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Secureworks CTU uncovers new information about DarkTortilla malware

Secureworks CTU researchers have found new information about the DarkTortilla malware, revealing more about its versatility and scope within the threat landscape.

Highly complex and also highly configurable, the .NET-based crypter malware has possibly been active since at least August 2015, causing widespread harm and security issues around the globe.

It typically delivers popular information stealers and remote access trojans (RATs) such as AgentTesla, AsyncRat, NanoCore, and RedLine to further break down security and infiltrate networks.

In a new development, the Secureworks Counter Threat Unit (CTU) researchers identified DarkTortilla samples delivering targeted payloads such as Cobalt Strike and Metasploit.

They found that DarkTortilla can be configured to deliver add-on packages such as additional malicious payloads and/or benign decoy documents/executables, creating further harm on a wider scale.

Analysis of VirusTotal samples also revealed numerous campaigns delivering DarkTortilla via maliciousspam (malspam). Emails typically use a logistics lure and include the malicious payload in an archive attachment with file types such as .iso, .zip, .img, .dmg, and .tar.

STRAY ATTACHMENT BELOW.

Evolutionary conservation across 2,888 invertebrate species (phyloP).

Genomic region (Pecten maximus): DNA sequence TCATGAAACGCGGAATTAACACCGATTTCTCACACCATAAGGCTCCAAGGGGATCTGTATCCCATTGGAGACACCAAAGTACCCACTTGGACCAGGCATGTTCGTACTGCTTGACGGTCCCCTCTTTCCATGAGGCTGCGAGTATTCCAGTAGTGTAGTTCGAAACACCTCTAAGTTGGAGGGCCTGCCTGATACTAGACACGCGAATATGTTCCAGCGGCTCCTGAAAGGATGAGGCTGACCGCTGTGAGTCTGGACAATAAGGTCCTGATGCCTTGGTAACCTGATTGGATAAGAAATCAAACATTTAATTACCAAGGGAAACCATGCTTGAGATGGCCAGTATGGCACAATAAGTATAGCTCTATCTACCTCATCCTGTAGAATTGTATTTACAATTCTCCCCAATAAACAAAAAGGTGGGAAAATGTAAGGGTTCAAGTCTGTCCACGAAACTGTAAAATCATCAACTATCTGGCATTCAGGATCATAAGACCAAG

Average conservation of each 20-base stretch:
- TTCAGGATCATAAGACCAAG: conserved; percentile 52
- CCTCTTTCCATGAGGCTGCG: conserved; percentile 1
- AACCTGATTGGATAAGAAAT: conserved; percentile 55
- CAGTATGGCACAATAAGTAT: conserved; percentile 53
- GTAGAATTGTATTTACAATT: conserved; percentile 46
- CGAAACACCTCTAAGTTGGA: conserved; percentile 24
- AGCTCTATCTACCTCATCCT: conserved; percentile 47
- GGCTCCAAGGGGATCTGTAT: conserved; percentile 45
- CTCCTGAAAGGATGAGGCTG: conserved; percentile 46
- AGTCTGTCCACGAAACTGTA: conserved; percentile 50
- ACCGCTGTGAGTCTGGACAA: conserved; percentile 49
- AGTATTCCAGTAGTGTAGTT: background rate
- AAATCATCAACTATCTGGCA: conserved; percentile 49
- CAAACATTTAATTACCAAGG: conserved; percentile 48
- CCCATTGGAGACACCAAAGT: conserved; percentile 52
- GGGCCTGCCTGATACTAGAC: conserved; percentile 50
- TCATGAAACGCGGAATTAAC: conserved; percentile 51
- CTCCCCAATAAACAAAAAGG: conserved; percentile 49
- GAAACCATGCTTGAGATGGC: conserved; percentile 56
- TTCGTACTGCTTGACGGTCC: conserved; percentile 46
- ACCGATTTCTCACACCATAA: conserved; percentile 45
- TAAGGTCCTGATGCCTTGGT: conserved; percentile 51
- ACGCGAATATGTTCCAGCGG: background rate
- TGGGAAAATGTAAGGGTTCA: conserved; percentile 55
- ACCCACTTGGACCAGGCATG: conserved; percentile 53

These types of technologies have been described as very robust, with anti-analysis and anti-tamper controls that can make detection, analysis, and eradication very challenging.

From January 2021 through May 2022, it was found that an average of 93 unique DarkTortilla samples per week were uploaded to the VirusTotal analysis service. Because DarkTortilla is capable of evading detection, it remains highly configurable and can deliver a wide range of popular and effective malware.

Another issue discovered is that since the malware's primary payload is executed from within memory, no evidence of the payload will be found on the filesystem. The anti-tamper aspect of DarkTortilla ensures that it remains persistent in an environment and is hard to address.

This versatility is often not found in similar malware, making DarkTortilla even more dangerous. It can be configured with numerous payloads, supports multiple persistence types, and is capable of displaying a customisable message box to the victim. It can also migrate its execution various times during its initial execution.

It was found that additional payloads can be configured to be dropped to the filesystem (but not executed), dropped to the filesystem and executed, or executed from within memory via process injection.

Code similarities have also suggested possible links between DarkTortilla and other malware. This was in the form of a crypter operated by the RATs Crew threat group, which was active between 2008 and 2012, and the Gameloader malware that emerged in 2021.

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